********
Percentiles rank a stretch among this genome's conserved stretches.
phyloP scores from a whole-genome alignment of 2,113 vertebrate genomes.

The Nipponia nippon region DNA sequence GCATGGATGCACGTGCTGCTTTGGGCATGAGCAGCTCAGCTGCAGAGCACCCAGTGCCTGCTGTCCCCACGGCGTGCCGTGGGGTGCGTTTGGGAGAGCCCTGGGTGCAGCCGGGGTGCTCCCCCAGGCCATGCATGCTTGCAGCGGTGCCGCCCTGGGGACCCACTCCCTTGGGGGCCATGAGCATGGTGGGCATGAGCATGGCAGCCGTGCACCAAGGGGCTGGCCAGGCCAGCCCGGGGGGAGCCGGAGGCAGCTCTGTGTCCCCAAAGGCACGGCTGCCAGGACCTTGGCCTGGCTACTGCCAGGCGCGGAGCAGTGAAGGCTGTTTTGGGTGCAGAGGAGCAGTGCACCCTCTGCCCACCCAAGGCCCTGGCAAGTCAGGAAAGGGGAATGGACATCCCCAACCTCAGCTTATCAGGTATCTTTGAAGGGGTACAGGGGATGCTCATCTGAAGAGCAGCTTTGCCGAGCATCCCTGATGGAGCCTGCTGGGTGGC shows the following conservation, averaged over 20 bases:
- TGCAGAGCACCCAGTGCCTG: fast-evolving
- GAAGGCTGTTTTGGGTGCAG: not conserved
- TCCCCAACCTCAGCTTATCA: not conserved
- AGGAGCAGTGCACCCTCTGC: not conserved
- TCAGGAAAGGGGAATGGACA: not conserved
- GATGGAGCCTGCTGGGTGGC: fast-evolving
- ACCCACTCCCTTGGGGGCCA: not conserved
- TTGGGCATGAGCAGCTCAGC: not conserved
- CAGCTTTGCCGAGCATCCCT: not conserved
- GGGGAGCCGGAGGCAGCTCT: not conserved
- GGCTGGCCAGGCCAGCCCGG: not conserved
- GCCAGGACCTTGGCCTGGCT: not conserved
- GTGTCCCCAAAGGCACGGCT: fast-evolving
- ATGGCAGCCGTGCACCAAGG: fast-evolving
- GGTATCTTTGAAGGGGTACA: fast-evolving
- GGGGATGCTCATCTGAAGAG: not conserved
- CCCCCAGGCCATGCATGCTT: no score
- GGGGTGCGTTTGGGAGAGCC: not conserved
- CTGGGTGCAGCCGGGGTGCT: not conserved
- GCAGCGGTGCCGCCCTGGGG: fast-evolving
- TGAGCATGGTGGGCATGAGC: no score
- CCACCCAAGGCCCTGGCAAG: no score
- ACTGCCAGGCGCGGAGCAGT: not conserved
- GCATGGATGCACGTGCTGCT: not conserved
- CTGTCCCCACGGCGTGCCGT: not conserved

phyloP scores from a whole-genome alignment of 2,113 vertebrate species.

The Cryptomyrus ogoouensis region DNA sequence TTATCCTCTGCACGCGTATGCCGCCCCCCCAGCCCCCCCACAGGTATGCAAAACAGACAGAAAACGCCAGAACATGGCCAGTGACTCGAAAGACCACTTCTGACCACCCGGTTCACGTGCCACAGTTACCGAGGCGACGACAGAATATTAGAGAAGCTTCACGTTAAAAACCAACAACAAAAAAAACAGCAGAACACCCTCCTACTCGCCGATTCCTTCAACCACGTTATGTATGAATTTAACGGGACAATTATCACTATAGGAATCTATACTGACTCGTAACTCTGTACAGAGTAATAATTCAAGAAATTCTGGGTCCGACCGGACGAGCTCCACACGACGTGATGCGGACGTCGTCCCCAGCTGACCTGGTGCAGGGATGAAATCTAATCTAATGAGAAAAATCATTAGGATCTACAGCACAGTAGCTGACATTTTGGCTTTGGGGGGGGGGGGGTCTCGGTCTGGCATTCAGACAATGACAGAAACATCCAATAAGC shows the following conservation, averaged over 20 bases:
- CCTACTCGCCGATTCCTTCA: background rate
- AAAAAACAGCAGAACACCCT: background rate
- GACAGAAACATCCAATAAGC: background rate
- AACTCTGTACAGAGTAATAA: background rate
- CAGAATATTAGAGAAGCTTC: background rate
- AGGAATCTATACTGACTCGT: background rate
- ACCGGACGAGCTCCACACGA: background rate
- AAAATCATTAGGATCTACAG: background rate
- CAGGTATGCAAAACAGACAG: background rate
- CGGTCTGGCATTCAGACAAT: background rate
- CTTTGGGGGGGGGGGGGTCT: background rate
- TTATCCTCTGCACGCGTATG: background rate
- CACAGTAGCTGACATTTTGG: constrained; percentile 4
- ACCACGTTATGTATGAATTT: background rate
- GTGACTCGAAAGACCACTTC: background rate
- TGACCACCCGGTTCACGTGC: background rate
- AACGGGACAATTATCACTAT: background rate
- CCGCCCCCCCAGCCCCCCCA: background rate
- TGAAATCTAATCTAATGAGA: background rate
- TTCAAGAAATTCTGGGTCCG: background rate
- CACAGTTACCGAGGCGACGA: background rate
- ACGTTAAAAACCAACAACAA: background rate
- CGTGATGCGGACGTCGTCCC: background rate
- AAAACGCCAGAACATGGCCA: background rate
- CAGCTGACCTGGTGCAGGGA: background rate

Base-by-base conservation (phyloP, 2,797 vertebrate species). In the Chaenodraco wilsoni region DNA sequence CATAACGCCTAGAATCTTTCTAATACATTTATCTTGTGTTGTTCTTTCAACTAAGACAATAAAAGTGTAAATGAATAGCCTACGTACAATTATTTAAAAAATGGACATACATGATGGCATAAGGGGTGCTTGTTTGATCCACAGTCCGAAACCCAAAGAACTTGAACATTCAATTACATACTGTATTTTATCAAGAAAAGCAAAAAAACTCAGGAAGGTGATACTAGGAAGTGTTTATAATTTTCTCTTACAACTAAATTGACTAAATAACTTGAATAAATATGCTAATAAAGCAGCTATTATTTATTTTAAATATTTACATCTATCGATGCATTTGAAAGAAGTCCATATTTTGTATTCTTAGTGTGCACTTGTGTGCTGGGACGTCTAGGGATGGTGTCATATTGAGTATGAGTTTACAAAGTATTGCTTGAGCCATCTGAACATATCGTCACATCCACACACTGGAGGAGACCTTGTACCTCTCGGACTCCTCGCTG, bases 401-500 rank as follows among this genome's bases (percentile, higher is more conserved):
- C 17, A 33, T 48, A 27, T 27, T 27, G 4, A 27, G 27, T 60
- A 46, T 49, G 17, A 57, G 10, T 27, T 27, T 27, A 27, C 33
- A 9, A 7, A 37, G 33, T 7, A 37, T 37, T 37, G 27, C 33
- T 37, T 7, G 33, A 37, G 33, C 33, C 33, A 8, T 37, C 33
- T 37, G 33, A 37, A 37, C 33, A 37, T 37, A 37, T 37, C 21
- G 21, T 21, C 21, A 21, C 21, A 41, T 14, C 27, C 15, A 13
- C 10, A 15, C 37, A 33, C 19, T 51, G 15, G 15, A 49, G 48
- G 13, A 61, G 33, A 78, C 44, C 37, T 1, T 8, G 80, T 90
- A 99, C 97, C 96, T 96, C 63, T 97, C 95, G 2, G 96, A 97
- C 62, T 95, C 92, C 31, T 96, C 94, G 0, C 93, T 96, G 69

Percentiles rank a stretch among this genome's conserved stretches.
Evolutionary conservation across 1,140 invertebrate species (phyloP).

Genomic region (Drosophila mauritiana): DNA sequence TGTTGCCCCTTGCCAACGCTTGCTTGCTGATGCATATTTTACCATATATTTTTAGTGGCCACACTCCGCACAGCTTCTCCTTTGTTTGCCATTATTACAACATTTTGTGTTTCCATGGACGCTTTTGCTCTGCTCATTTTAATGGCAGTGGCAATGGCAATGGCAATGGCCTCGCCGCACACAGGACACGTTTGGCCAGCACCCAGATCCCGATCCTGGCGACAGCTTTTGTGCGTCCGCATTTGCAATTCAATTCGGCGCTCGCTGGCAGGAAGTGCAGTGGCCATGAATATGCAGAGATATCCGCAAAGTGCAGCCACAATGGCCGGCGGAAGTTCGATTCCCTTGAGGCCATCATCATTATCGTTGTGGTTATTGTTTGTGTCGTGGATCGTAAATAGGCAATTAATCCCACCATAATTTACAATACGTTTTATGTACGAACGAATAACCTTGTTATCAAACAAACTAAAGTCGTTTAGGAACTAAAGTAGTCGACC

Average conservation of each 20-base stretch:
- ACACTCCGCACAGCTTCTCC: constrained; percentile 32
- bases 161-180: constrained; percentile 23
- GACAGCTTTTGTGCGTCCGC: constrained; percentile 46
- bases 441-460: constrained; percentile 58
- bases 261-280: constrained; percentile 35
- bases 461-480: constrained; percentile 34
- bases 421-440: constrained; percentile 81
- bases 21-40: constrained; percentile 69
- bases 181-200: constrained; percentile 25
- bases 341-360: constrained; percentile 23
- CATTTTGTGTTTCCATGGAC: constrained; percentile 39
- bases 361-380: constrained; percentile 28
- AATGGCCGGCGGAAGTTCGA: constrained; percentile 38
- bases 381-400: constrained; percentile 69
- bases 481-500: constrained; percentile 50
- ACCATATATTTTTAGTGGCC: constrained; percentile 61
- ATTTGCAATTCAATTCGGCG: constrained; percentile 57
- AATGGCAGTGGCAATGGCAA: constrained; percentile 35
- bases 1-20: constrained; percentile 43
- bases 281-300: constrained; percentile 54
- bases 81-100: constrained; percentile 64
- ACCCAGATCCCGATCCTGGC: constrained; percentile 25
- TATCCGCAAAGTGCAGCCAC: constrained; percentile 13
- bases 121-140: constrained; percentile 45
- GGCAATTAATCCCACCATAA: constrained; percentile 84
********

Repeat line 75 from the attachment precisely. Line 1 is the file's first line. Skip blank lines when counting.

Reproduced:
- bases 261-280: constrained; percentile 35